A numerical study of the South China Sea Warm Current during winter monsoon relaxation
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Using a Finite-Volume Community Ocean Model, we investigated the dynamic mechanism of the South China Sea Warm Current (SCSWC) in the northern South China Sea (NSCS) during winter monsoon relaxation. The model reproduces the mean surface circulation of the NSCS during winter, while model-simulated subtidal currents generally capture its current pattern. The model shows that the current over the continental shelf is generally southwestward, under a strong winter monsoon condition, but a northeastward counter-wind current usually develops between 50-and 100-m isobaths, when the monsoon relaxes. Model experiments, focusing on the wind relaxation process, show that sea level is elevated in the northwestern South China Sea (SCS), related to the persistent northeasterly monsoon. Following wind relaxation, a high sea level band builds up along the mid-shelf, and a northeastward current develops, having an obvious vertical barotropic structure. Momentum balance analysis indicates that an along-shelf pressure gradient provides the initial driving force for the SCSWC during the first few days following wind relaxation. The SCSWC subsequently reaches a steady quasi-geostrophic balance in the cross-shelf direction, mainly linked to sea level adjustment over the shelf. Lagrangian particle tracking experiments show that both the southwestward coastal current and slope current contribute to the northeastward movement of the SCSWC during winter monsoon relaxation.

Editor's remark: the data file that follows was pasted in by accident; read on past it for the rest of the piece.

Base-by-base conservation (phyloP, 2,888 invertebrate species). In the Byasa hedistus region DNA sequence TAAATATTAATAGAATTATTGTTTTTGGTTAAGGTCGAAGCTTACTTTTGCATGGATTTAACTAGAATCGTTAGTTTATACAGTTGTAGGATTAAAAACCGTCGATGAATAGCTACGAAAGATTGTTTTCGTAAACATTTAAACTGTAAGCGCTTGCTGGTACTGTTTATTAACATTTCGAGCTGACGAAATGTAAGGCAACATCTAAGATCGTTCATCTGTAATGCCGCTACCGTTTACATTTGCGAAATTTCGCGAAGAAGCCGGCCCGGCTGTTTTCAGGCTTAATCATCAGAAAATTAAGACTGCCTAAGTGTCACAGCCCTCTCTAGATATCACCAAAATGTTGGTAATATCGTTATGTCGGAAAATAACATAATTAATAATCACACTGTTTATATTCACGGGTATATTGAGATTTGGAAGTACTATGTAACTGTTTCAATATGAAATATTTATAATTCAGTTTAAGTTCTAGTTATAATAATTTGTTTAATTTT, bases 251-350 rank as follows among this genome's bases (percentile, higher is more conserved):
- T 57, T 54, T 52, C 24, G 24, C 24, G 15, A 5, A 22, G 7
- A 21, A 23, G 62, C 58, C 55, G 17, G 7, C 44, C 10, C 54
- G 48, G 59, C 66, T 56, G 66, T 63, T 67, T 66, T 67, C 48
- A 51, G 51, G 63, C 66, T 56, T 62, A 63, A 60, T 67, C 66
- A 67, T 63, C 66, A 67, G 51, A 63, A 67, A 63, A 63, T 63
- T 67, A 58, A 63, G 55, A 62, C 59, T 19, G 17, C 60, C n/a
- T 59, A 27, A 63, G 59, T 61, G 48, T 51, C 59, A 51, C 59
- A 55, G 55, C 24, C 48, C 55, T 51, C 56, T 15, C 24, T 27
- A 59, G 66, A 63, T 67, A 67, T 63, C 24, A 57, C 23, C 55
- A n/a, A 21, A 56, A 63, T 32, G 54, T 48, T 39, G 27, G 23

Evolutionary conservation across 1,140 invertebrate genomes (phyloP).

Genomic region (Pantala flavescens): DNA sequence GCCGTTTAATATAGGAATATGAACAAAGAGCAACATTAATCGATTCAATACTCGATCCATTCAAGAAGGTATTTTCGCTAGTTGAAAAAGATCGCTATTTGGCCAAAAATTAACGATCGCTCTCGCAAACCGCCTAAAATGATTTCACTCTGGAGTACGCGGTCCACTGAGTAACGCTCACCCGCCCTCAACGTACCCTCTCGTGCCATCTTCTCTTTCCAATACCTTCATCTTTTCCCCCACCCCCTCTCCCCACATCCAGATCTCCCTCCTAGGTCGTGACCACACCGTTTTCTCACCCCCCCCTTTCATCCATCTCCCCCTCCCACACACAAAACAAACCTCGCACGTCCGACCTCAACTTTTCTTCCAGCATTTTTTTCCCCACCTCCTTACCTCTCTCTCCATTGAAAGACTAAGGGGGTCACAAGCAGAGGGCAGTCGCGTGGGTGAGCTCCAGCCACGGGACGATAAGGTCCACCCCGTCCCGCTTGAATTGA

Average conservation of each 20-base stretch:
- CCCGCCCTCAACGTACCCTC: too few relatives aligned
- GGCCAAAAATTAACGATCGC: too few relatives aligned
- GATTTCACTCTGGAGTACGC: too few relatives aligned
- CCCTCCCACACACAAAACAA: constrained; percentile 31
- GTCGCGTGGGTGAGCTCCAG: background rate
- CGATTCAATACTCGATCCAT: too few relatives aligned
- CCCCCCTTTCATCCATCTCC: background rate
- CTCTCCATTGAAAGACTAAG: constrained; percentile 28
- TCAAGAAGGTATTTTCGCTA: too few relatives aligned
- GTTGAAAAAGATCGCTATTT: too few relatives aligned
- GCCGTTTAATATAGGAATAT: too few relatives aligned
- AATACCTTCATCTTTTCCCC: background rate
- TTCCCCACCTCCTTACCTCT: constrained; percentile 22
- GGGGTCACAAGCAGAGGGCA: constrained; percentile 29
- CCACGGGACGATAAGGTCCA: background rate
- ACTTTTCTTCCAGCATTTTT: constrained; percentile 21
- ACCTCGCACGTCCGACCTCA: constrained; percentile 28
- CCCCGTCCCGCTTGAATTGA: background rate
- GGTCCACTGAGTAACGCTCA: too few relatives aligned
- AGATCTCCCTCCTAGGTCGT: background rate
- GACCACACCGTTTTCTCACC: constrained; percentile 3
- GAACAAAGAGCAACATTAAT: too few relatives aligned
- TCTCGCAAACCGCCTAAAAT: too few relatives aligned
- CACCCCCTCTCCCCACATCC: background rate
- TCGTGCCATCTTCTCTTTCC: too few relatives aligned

Keywordnorthern South China Sea South China Sea Warm Current monsoon relaxation numerical model pressure gradient barotropic structure
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We thank the Ocean University of China’s Physical Oceanography Laboratory Ocean Data and Simulation Center for providing the hardware support. We also thank Asia-Pacific Data-Research Center (APDRC) of the International Pacific research Center, Center for Earth Information Science and Technology (CEIST), Geophysical Fluid Simulation Research Group (GFSG), NASA’s Making Earth Science data records for Use in Research Environments (MEaSUREs) Program, NOAA’s National Center for Environmental Information (NCEI), and the China Argo Real-time Data Center for providing valuable data for this study.
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